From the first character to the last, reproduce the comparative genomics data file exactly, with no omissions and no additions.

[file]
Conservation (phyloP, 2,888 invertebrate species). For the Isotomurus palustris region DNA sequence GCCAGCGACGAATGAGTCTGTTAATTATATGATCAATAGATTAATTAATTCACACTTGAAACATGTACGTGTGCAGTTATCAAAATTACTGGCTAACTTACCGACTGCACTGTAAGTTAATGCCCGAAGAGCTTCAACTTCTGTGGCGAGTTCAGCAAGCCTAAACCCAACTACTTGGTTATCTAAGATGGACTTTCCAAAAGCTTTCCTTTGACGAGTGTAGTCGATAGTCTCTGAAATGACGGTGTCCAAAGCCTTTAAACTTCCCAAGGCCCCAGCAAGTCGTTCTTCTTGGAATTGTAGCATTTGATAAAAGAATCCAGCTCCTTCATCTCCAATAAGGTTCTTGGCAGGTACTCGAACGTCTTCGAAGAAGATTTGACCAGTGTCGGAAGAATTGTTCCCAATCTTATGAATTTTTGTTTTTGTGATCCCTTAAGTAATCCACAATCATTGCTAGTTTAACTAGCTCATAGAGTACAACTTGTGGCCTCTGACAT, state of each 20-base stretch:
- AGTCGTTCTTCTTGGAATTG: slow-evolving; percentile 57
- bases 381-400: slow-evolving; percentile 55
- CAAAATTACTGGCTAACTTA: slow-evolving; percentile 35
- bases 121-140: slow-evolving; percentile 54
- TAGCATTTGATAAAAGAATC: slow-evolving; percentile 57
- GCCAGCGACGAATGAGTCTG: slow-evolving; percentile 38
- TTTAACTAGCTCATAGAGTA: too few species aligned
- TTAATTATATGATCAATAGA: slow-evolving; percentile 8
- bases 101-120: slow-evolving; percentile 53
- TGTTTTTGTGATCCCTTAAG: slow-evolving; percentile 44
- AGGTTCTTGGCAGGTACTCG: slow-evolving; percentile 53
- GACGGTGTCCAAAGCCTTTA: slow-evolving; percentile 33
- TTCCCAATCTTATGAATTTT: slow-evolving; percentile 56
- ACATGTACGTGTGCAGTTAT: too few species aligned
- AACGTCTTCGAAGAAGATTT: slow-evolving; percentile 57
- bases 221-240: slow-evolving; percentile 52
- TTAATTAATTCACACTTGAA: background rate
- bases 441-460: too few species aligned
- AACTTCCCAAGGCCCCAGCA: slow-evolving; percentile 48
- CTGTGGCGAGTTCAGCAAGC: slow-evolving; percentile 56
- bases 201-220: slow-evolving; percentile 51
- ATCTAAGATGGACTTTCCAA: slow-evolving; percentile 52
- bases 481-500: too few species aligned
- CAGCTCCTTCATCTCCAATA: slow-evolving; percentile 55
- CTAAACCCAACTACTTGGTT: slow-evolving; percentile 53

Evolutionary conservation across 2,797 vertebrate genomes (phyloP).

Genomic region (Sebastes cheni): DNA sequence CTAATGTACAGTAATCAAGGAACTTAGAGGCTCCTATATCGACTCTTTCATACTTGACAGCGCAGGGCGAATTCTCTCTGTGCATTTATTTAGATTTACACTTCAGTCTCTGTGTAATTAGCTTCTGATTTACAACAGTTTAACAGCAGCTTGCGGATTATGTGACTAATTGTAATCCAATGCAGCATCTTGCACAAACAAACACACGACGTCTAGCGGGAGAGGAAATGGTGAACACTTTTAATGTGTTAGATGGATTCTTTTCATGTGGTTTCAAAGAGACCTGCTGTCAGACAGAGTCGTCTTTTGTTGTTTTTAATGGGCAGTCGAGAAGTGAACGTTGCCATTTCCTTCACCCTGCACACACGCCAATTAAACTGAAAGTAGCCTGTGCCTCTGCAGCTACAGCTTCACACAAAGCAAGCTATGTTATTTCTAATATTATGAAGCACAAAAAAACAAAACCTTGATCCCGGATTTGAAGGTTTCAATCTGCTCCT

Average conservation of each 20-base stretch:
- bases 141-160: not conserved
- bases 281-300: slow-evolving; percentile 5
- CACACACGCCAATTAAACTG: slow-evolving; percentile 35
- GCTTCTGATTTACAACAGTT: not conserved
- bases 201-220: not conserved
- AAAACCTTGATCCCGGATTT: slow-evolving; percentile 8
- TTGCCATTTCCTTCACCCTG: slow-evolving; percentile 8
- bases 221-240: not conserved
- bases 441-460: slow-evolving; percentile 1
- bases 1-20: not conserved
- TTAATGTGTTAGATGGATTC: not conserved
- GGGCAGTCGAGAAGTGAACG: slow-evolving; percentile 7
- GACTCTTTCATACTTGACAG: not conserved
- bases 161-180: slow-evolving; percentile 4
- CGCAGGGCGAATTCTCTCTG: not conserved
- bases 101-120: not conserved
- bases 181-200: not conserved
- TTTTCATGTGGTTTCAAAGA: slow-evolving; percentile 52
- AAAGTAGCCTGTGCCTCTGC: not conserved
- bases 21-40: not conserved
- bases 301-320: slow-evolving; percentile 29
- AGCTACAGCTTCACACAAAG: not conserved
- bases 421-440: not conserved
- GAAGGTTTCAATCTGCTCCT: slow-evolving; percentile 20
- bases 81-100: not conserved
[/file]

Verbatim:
Conservation (phyloP, 2,888 invertebrate species). For the Isotomurus palustris region DNA sequence GCCAGCGACGAATGAGTCTGTTAATTATATGATCAATAGATTAATTAATTCACACTTGAAACATGTACGTGTGCAGTTATCAAAATTACTGGCTAACTTACCGACTGCACTGTAAGTTAATGCCCGAAGAGCTTCAACTTCTGTGGCGAGTTCAGCAAGCCTAAACCCAACTACTTGGTTATCTAAGATGGACTTTCCAAAAGCTTTCCTTTGACGAGTGTAGTCGATAGTCTCTGAAATGACGGTGTCCAAAGCCTTTAAACTTCCCAAGGCCCCAGCAAGTCGTTCTTCTTGGAATTGTAGCATTTGATAAAAGAATCCAGCTCCTTCATCTCCAATAAGGTTCTTGGCAGGTACTCGAACGTCTTCGAAGAAGATTTGACCAGTGTCGGAAGAATTGTTCCCAATCTTATGAATTTTTGTTTTTGTGATCCCTTAAGTAATCCACAATCATTGCTAGTTTAACTAGCTCATAGAGTACAACTTGTGGCCTCTGACAT, state of each 20-base stretch:
- AGTCGTTCTTCTTGGAATTG: slow-evolving; percentile 57
- bases 381-400: slow-evolving; percentile 55
- CAAAATTACTGGCTAACTTA: slow-evolving; percentile 35
- bases 121-140: slow-evolving; percentile 54
- TAGCATTTGATAAAAGAATC: slow-evolving; percentile 57
- GCCAGCGACGAATGAGTCTG: slow-evolving; percentile 38
- TTTAACTAGCTCATAGAGTA: too few species aligned
- TTAATTATATGATCAATAGA: slow-evolving; percentile 8
- bases 101-120: slow-evolving; percentile 53
- TGTTTTTGTGATCCCTTAAG: slow-evolving; percentile 44
- AGGTTCTTGGCAGGTACTCG: slow-evolving; percentile 53
- GACGGTGTCCAAAGCCTTTA: slow-evolving; percentile 33
- TTCCCAATCTTATGAATTTT: slow-evolving; percentile 56
- ACATGTACGTGTGCAGTTAT: too few species aligned
- AACGTCTTCGAAGAAGATTT: slow-evolving; percentile 57
- bases 221-240: slow-evolving; percentile 52
- TTAATTAATTCACACTTGAA: background rate
- bases 441-460: too few species aligned
- AACTTCCCAAGGCCCCAGCA: slow-evolving; percentile 48
- CTGTGGCGAGTTCAGCAAGC: slow-evolving; percentile 56
- bases 201-220: slow-evolving; percentile 51
- ATCTAAGATGGACTTTCCAA: slow-evolving; percentile 52
- bases 481-500: too few species aligned
- CAGCTCCTTCATCTCCAATA: slow-evolving; percentile 55
- CTAAACCCAACTACTTGGTT: slow-evolving; percentile 53

Evolutionary conservation across 2,797 vertebrate genomes (phyloP).

Genomic region (Sebastes cheni): DNA sequence CTAATGTACAGTAATCAAGGAACTTAGAGGCTCCTATATCGACTCTTTCATACTTGACAGCGCAGGGCGAATTCTCTCTGTGCATTTATTTAGATTTACACTTCAGTCTCTGTGTAATTAGCTTCTGATTTACAACAGTTTAACAGCAGCTTGCGGATTATGTGACTAATTGTAATCCAATGCAGCATCTTGCACAAACAAACACACGACGTCTAGCGGGAGAGGAAATGGTGAACACTTTTAATGTGTTAGATGGATTCTTTTCATGTGGTTTCAAAGAGACCTGCTGTCAGACAGAGTCGTCTTTTGTTGTTTTTAATGGGCAGTCGAGAAGTGAACGTTGCCATTTCCTTCACCCTGCACACACGCCAATTAAACTGAAAGTAGCCTGTGCCTCTGCAGCTACAGCTTCACACAAAGCAAGCTATGTTATTTCTAATATTATGAAGCACAAAAAAACAAAACCTTGATCCCGGATTTGAAGGTTTCAATCTGCTCCT

Average conservation of each 20-base stretch:
- bases 141-160: not conserved
- bases 281-300: slow-evolving; percentile 5
- CACACACGCCAATTAAACTG: slow-evolving; percentile 35
- GCTTCTGATTTACAACAGTT: not conserved
- bases 201-220: not conserved
- AAAACCTTGATCCCGGATTT: slow-evolving; percentile 8
- TTGCCATTTCCTTCACCCTG: slow-evolving; percentile 8
- bases 221-240: not conserved
- bases 441-460: slow-evolving; percentile 1
- bases 1-20: not conserved
- TTAATGTGTTAGATGGATTC: not conserved
- GGGCAGTCGAGAAGTGAACG: slow-evolving; percentile 7
- GACTCTTTCATACTTGACAG: not conserved
- bases 161-180: slow-evolving; percentile 4
- CGCAGGGCGAATTCTCTCTG: not conserved
- bases 101-120: not conserved
- bases 181-200: not conserved
- TTTTCATGTGGTTTCAAAGA: slow-evolving; percentile 52
- AAAGTAGCCTGTGCCTCTGC: not conserved
- bases 21-40: not conserved
- bases 301-320: slow-evolving; percentile 29
- AGCTACAGCTTCACACAAAG: not conserved
- bases 421-440: not conserved
- GAAGGTTTCAATCTGCTCCT: slow-evolving; percentile 20
- bases 81-100: not conserved